Remembering the Kanji

James Heisig

I think this is the best method available for learning kanji, but it’s not for everyone.

This first volume teaches you how to recognize, write and understand the meanings of over 2000 kanji. It seems to be succeeding so far for me, though I am only up to about 400 or so. The idea is that you learn all the characters using this book, and then Volume II helps you learn readings (pronunciations) and some words containing the characters.

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Remembering the Kanji — study cards

James Heisig

If you are learning kanji using James Heisig’s Remembering the Kanji books, these study cards are invaluable. Heisig recommends a specific method of studying and reviewing the kanji. The method uses cards to allow you to quickly review the meanings and readings of each kanji. He has created a set of pre-printed kanji cards to save you having to write out all 2000 cards yourself.

I have found these a great help in my kanji study; when I am learning new kanji I carry around a hundred of the cards with me. This way I can review a few kanji during any spare moments.

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Guide to Remembering Japanese Characters

Kenneth Henshall

This book is a really interesting exploration into the origins of the 2000 most common kanji in Japanese. It gives a lot of information about where each kanji comes from — like most writing systems, the characters were once pictures, and this book shows where they came from and how they came to be as they are now.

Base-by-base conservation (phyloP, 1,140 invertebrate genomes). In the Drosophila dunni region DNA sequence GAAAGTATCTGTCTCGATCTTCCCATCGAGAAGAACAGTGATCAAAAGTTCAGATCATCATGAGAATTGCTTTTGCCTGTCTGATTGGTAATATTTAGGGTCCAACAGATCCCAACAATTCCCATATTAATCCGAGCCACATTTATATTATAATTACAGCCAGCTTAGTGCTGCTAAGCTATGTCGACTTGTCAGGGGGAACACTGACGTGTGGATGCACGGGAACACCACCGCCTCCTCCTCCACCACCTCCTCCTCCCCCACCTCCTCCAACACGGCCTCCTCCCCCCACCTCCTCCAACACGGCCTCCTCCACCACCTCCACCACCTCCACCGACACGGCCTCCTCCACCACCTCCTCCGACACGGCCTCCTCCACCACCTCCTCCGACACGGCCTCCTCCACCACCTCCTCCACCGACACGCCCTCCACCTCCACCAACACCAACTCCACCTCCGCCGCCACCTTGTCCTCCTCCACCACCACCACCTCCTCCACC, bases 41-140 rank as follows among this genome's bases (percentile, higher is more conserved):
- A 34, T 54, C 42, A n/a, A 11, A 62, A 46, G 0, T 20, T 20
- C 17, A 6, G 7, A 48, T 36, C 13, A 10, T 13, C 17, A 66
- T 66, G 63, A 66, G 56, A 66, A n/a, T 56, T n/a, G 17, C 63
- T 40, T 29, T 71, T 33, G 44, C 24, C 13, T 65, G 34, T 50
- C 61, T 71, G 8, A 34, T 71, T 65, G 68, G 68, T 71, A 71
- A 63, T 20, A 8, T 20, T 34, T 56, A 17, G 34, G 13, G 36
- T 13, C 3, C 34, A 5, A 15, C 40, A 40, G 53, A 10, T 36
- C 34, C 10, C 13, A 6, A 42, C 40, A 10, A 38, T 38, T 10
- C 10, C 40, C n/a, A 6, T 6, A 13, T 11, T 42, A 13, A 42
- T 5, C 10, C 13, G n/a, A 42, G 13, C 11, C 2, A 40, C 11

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Japanese for Busy People (kana version)


These books are simple and logical, with good English explanations of the points covered in each lesson. The language used is appropriate for business people, so may be less appropriate for you, depending on what you want to learn Japanese for. The kana versions are far superior to the romaji versions. You have to learn kana anyway, and it’s not hard, so why not start from the beginning? Volume 1 uses hardly any kanji, but volume II introduces a dozen or so with each lesson. Useful for recognition, but you’ll need a proper kanji book to learn them properly.

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Read Japanese Today

Len Walsh

This excellent book is great value. The kanji (Chinese characters) used in Japanese seem impossible to learn at first (there are thousands of them), but this book gives a glimpse of where they came from and how they can be learned. Spend a few hours reading this book, and you will be able to recognise and know the meaning of a couple of hundred kanji. It shows how fascinating the kanji are, and whets your appetite for the far more detailed (and long) method in “Remembering the Kanji”.

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Remembering the Hiragana/Katakana

James Heisig

The first task is to learn the two phonetic syllabaries used in Japanese. Each has 46 basic symbols (plus a few extras). They’re not too hard to learn — I learned the hiragana in about a week by rote memorization. But then I bought this book and learned the katakana in about one hour!

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